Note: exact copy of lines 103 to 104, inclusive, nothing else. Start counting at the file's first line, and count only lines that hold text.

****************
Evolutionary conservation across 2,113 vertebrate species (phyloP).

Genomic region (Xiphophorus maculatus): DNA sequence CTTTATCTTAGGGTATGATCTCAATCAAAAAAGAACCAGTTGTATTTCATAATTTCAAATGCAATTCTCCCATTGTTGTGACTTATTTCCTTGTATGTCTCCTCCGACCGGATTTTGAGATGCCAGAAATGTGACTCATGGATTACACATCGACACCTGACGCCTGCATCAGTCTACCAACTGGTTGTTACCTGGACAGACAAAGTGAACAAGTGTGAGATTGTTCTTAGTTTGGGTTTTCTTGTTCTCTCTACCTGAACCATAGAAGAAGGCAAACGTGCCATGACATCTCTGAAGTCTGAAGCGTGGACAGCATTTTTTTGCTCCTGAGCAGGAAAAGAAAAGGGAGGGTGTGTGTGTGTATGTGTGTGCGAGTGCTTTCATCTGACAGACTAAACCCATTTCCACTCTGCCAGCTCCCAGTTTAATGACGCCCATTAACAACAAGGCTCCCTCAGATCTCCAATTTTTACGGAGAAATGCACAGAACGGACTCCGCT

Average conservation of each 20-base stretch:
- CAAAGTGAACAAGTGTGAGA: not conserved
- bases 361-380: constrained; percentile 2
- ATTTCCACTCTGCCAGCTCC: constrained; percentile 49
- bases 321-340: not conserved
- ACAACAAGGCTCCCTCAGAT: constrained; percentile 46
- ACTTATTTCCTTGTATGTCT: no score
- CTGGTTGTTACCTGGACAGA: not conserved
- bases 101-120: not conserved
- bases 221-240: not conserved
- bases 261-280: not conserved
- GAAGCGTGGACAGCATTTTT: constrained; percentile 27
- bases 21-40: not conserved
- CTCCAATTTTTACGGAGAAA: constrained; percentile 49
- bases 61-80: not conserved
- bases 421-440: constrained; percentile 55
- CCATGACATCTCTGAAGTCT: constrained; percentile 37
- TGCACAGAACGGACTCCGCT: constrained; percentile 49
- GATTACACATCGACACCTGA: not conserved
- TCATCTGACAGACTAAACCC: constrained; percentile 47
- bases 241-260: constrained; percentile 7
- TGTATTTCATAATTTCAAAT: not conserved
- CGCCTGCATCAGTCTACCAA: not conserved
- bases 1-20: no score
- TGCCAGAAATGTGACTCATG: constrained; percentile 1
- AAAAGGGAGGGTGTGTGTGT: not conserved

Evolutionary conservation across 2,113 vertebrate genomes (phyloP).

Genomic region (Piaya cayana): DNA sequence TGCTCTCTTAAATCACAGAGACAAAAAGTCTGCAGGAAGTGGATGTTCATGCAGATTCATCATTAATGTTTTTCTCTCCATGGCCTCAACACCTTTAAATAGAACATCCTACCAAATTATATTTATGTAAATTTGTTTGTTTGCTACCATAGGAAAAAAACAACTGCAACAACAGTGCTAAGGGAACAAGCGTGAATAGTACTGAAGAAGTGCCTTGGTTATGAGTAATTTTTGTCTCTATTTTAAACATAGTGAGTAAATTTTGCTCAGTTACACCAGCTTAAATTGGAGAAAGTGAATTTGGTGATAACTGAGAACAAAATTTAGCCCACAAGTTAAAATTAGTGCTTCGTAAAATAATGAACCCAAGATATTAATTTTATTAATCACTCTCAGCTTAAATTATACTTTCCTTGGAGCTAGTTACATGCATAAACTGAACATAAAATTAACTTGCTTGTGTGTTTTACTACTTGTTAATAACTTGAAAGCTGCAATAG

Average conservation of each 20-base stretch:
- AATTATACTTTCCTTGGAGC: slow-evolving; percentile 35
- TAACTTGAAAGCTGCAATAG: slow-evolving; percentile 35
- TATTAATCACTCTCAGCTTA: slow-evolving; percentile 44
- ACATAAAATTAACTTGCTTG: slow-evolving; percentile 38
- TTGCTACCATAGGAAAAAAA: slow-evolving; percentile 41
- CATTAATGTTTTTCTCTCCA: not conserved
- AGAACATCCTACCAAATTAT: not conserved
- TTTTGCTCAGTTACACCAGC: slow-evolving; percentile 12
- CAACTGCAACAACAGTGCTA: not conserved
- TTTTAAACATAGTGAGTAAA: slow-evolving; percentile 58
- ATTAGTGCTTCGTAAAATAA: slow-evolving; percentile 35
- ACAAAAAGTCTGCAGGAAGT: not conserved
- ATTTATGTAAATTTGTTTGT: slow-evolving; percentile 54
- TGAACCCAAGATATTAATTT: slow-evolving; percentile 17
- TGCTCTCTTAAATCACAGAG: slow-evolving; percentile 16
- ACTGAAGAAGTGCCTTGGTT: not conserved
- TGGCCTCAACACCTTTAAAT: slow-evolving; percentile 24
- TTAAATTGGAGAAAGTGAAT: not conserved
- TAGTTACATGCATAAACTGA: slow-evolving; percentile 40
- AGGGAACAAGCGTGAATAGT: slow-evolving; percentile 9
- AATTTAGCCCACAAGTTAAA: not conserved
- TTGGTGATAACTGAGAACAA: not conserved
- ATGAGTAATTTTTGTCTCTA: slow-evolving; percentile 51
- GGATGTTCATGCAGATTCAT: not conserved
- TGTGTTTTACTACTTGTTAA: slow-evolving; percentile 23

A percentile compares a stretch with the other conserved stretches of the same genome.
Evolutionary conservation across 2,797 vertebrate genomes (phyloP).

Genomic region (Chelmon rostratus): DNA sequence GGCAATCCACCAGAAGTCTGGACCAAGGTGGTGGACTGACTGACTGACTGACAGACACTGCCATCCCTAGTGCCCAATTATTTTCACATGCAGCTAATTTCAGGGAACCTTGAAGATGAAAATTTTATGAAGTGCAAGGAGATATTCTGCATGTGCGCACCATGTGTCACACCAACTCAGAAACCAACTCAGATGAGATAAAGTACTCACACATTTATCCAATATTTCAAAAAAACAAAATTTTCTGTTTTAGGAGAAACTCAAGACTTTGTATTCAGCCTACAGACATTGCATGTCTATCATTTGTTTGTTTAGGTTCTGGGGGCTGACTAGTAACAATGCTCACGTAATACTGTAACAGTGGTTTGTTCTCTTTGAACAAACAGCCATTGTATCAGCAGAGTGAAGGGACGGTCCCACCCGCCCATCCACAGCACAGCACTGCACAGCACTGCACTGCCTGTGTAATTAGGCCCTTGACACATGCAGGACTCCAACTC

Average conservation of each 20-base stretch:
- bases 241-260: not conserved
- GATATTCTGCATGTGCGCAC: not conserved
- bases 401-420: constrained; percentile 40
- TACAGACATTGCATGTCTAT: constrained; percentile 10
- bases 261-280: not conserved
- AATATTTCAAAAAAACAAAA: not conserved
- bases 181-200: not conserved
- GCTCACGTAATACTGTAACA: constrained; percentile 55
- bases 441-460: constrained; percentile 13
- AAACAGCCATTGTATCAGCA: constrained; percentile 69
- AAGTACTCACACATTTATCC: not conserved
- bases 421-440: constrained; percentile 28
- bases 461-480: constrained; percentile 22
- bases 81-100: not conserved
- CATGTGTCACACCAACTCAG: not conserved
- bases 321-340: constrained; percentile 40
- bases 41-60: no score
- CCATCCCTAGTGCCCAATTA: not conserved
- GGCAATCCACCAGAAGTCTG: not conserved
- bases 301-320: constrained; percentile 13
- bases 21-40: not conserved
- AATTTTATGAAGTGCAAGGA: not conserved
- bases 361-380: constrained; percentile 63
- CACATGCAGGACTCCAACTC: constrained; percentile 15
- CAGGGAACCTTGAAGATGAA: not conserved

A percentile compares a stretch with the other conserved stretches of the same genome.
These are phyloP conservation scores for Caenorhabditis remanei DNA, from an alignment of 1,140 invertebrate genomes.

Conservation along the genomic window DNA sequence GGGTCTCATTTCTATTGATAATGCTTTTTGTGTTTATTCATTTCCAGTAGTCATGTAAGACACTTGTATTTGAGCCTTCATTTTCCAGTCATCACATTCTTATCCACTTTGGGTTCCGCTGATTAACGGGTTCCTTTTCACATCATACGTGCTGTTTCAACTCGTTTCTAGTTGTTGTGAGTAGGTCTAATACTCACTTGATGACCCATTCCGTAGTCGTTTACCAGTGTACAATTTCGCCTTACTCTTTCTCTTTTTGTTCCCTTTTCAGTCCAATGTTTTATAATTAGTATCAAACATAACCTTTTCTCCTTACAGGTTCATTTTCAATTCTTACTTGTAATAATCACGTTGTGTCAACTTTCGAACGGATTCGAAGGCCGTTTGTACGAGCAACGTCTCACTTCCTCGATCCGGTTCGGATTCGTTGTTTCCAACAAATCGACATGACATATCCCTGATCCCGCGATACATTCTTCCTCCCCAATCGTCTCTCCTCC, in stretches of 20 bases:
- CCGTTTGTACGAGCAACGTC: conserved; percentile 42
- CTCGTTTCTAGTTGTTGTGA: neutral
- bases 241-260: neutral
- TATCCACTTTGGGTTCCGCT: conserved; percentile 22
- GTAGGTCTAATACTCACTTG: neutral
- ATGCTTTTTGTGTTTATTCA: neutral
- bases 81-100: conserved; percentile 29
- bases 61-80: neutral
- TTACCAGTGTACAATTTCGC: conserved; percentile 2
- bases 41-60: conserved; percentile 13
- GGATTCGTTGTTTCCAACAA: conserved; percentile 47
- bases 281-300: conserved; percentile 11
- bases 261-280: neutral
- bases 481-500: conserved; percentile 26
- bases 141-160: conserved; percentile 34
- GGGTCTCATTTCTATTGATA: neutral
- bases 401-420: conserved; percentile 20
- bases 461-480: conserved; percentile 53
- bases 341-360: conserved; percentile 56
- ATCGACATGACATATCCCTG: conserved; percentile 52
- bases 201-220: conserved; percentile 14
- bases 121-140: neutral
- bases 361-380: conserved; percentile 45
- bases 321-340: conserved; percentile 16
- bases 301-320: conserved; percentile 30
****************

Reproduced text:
- bases 141-160: conserved; percentile 34
- GGGTCTCATTTCTATTGATA: neutral